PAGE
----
In fact, you only need about 23 people to have a 50/50 chance of two people having the same birthday! This may sound unbelievable since there are 365 days in a year but you only need 23 people to have a 50% chance of 2 people with the same birthday. How come?

This is called the Birthday Paradox and is very important in digital security, especially the password security.

Basic Counting

Probability is all about counting the possibilities. Let’s make it simple by using a dice as an example. We all know what a dice looks like.

When a balanced dice is thrown, it can land showing any one of its six sides. We refer to the result of throwing a dice as an outcome and we say that a dice has 6 possible outcomes. If a dice is balanced, every side is equally likely to show up. We define the probability of a face showing up as the number of times that face occurs in the possible outcomes divided by the total number of possible outcomes. For example, out of the 6 possible outcomes, the number “1” occurs only once. Since there are 6 possible outcomes, the probability of getting a 1 is, therefore:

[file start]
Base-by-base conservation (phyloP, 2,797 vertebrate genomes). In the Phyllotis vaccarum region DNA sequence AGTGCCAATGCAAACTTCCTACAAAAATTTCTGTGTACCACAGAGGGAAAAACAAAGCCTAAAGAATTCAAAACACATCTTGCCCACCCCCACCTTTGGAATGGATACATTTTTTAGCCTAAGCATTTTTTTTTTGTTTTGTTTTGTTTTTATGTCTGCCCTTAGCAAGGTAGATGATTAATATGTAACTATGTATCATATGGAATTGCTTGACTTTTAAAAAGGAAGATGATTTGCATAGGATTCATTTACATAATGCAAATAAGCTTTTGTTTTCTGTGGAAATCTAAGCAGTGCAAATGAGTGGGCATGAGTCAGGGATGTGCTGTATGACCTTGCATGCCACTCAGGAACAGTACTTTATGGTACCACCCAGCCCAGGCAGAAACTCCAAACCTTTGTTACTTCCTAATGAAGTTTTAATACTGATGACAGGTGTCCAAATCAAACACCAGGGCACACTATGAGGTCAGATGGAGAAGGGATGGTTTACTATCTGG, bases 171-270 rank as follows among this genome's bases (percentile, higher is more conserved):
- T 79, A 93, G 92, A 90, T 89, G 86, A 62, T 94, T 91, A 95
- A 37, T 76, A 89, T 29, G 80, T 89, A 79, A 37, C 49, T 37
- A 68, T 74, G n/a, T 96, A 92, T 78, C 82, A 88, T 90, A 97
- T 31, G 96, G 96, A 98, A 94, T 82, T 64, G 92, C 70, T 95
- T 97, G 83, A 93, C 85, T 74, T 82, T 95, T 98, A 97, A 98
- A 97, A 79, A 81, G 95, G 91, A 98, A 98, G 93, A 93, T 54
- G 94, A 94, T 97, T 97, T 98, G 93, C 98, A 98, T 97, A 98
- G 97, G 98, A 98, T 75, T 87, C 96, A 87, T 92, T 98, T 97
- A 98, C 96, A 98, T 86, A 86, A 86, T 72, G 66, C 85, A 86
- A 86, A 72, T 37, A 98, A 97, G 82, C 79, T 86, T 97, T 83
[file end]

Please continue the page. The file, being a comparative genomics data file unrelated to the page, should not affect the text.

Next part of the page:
$\displaystyle \text{Probability of getting a "1"} = 1/6$

Let’s add a second dice. To identify our two dice, let’s call one of them Dice A and the other Dice B. Let’s throw the dice together. When they land, dice A and dice B will show numbers. For this scenario, an outcome is now defined as the numbers that Dice A and Dice B show when they land. A possible outcome is Dice A shows a 1 and Dice B shows a 2. We can give this outcome a name and call it 1,2. We should remind ourselves that the first number is the result of Dice A and the second number is the result of Dice B. We can also refer to each outcome as a combination.

Here are the possible outcomes that the two dice will show:

If you count the number of combinations above, you’ll get 36. The reason it’s 36 is because dice A has 6 different outcomes and dice B has 6 different outcomes. Multiplying them together gives $6 \times 6=6^2 = 36$.

If you add a third dice, say dice C, the total number of combinations becomes:

$\displaystyle 6^3 = 216$.

In general, for N dice, the total number of combinations is

$\displaystyle 6^N$

How many combinations have at least 2 same numbers?